Highlighting opportunities for investment in small scale operations, Makoni added: “The advantages of small-scale mining include lean startups and the possibility to spread risk over multiple tenements… Many investors want to pursue brownfield projects to mitigate risk, but the startup costs for a greenfield small-scale project are only a fraction of those for resuscitating a brownfield project. The mineralization in Zimbabwe is much less deep than in South Africa.”
Inside track: local service companies
Over the decades, companies servicing the mining industry have developed in quality and capability alongside the increasing maturity of the sector. International companies such as Bell, Caterpillar and Volvo have a footprint in Zimbabwe, alongside several homegrown companies increasingly proving themselves to be competitive at an international level in terms of their product, service quality and capabilities.
Whilst competition may be on the rise with cheaper products entering the market from countries such as China, locally-based companies maintain attractiveness by offering knowledge of the local industry and business environment and a more integrated service, including extensive aftersales services and maintenance plans. “A lot of people aren’t in for the long-term when the environment is so uncertain – they want to make a quick dollar and therefore go for the cheapest option on machinery,” commented Anthony Kinsey, managing director at WGB Kinsey & Company. “Our support goes much further than just supplying machinery – we always endeavor to go the extra mile… For example, we assist on the statistical side and administration with regards to operations, and provide very useful figures and information which is very much an added addition to the normal contract. This gives us an edge on most of our competitors.”
Equally, quality does often win out, particularly with trusted and internationally recognized brands, and those with a local base are able to service their machinery in a way that others cannot. “When money is tight, companies start looking at cheaper products, which has been a challenge for us – some come in at half the price, but you are only getting half the machine, and often there is no servicing or spare part supply,” explained Keith Bydawell, sales manager at Bell Equipment. “I always tell my customers ‘if you buy cheap you buy twice’. We are a long-term supplier, and have had some of our customers for 25 years now. We also like to sell maintenance plans to customers because it lengthens the lifespan of machinery and equipment.”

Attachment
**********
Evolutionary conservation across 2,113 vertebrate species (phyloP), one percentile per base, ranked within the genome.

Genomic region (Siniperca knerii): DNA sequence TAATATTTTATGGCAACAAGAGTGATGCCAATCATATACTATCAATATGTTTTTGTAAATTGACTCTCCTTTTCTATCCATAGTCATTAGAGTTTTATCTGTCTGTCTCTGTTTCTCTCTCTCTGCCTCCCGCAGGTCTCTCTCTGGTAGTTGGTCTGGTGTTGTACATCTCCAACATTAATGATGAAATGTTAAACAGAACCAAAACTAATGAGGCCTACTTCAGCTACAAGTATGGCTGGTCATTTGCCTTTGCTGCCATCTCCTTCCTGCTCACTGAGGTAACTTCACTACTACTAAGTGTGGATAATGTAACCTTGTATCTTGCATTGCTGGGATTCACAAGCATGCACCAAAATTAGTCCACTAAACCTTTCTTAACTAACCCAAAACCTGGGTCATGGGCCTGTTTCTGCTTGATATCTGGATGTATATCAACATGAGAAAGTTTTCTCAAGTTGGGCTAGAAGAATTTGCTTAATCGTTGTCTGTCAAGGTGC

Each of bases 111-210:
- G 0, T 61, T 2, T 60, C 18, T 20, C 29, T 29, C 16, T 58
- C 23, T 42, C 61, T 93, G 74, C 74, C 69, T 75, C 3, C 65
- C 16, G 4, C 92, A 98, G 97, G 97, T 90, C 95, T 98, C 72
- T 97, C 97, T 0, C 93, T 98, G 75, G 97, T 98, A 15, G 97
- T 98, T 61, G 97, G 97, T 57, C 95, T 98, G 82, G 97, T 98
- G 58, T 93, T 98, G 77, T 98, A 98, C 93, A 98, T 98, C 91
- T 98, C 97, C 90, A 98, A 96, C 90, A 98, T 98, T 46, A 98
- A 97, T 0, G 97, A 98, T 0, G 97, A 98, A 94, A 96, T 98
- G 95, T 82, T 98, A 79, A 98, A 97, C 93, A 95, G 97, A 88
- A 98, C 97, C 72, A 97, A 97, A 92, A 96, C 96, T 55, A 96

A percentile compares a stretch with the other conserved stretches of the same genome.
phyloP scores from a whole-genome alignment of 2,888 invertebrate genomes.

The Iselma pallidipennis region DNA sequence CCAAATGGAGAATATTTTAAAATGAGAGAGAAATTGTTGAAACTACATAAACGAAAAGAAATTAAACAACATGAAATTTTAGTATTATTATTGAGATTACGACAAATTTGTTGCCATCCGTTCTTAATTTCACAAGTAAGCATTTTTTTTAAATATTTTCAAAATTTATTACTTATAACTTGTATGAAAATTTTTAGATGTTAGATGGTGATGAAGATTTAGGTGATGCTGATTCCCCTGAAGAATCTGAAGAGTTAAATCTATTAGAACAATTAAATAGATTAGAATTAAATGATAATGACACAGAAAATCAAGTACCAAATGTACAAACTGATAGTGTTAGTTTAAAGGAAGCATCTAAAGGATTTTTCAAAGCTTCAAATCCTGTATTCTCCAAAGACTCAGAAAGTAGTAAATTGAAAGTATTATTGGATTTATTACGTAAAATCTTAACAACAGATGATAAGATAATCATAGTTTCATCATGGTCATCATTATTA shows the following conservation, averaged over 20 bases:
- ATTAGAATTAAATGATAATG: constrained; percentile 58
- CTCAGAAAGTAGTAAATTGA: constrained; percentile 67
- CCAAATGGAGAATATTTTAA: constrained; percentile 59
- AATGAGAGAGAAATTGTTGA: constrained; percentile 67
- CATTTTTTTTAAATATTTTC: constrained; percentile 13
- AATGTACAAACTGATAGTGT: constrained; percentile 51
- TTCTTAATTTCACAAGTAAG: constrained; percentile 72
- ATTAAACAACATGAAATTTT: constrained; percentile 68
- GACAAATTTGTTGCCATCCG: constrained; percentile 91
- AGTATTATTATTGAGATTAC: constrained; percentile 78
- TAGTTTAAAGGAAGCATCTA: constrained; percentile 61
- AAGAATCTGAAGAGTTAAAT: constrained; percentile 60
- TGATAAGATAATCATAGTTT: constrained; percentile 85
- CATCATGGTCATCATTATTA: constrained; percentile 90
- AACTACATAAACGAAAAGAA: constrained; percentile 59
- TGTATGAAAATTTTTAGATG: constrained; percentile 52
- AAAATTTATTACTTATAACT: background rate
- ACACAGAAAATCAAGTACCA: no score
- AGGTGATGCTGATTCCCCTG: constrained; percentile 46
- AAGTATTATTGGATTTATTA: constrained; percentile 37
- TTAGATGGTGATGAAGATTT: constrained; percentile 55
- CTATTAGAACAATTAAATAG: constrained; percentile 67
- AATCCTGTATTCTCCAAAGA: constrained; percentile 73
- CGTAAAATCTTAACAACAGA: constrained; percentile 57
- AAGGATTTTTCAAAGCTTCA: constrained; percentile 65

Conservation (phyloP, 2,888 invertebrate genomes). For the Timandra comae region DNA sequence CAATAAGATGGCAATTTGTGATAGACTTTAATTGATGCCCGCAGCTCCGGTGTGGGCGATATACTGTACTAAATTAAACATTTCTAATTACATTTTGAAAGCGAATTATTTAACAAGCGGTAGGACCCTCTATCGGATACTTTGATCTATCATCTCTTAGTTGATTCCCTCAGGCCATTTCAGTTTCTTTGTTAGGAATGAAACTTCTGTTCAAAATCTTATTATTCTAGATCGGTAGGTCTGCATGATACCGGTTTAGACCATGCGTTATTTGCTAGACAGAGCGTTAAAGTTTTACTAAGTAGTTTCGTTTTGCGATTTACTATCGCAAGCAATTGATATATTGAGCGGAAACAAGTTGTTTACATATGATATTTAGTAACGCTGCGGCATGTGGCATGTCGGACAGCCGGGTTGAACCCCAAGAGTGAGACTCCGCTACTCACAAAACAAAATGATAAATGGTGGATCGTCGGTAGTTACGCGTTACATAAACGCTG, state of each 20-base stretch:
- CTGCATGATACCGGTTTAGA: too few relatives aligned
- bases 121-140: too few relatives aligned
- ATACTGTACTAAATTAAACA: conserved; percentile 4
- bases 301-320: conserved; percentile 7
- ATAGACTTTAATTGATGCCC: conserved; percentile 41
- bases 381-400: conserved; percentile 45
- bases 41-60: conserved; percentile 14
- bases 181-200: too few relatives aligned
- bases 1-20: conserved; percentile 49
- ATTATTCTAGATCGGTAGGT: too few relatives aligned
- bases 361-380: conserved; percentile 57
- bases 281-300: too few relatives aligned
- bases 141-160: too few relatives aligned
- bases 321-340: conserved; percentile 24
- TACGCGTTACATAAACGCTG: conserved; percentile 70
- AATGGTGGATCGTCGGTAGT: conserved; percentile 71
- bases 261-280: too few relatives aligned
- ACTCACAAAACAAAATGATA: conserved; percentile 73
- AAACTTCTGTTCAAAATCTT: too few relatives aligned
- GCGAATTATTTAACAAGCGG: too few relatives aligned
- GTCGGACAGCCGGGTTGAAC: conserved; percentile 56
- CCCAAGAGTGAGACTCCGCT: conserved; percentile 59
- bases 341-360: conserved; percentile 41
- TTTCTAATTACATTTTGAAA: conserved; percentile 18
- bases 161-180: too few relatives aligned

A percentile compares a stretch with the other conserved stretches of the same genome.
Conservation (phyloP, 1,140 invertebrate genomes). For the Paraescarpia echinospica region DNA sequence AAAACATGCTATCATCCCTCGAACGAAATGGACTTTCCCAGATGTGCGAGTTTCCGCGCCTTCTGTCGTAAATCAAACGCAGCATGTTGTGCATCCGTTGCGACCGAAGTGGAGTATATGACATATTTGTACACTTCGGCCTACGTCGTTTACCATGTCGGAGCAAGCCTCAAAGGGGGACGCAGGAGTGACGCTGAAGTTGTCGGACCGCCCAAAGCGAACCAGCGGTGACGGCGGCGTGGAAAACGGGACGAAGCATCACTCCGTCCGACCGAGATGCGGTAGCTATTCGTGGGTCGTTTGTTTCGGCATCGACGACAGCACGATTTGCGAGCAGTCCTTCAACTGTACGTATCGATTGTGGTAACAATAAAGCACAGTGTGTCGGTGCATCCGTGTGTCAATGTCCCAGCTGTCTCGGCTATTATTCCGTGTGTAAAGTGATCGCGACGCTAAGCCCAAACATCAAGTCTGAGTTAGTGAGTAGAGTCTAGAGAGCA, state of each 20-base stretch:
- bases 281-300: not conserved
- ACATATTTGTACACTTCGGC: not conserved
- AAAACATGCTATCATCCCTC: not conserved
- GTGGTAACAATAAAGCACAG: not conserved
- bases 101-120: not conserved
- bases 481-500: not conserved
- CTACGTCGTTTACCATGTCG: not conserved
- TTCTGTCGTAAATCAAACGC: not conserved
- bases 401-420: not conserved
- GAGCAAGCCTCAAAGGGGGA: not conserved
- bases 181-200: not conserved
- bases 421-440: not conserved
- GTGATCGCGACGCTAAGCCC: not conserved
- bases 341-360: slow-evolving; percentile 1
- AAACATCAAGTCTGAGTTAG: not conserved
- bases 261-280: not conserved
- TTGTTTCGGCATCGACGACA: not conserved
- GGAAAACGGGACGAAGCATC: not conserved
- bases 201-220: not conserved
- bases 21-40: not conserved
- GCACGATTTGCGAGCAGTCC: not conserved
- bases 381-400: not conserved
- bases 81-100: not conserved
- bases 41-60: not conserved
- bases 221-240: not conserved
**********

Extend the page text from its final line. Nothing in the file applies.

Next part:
Although industrial machinery is one of Zimbabwe’s biggest imports, local machinery and equipment is becoming increasingly competitive. Locally-based companies such as Craster International, an engineering company with a background in grinding media and general engineering, have an increasingly strong track record. “We are trying to become competitive in terms of import substitution,” stated Vimabyi Matarirano, general manager at Craster. “Some of the Chinese products are very cheap, but the durability is not there, and this is extremely important for the mining industry. We offer a reliable product and have an excellent reputation – we have been streamlining and cutting down on our costs so we can be more competitive in this respect.”
Recognizing that mining companies operate non-stop, Craster also offers a 24/7 service and a fast response time. The company’s success is clearly reflected in its winning contracts with some of the big mines, currently supplying a converter for BNC and with an upcoming project with Zimplats.
In addition to quality, a clear advantage of Zimbabwe-based companies is the more simple supply chain. Hilmax, a family-owned company specializing in hydraulic solutions, hoses, mining technology and conveyor systems and distributor for brands such as Hytec, Brelko, Eaton and The Hydraulic Centre (THC), has established itself as a local partner working to the highest international standards. “We are the only supplier company in this country that is fully ISO certified to the latest standards,” said Pascal Musavaya, Hilmax’s CEO.
Citing the necessity to ease the flow of stock and ensure availability, Musavaya continued: “Equally, most of our competitors do not have a local base – many have tried to come into the country directly with little success, or have failed to choose a champion in the country… We have applied to the government to be considered for a bonded warehouse. When our stock arrives, it will come into a bond – it will be here and available, but we will only access it when there is an order.”
With its set of capabilities and high quality standards, Hilmax is now able to compete anywhere worldwide and has recently been invited by Sandvik International to move internationally with them, having previously worked with the company as a subcontractor on the new Zimplats mine.
Many investors are skeptical due to perceived risk factors partly stemming from a lack of clarity, of which the indigenization laws are a prime example. “Clarity is the key factor – the government needs to work on ensuring clear communication with a unified and consistent message,” commented Tinashe Mawere, senior partner at Grant Thornton. “Empowerment laws are in place, but may not have been properly received by investors. Now, however, a lot is being done to ensure clarity and consistency in communication of the laws. We have also seen quite marked improvements in areas such as the ease of doing business – there is now a one stop shop for processing of licenses and greater speed in processing of investor licenses, for example.”
Although the country is facing challenges, Zimbabwe’s mining industry is well established and, while the newer challenges should be short-term if handled effectively, mining is a long-term game. Zimbabwe’s mineral wealth is undisputed and several companies are seeing excellent results despite unfavorable global market conditions.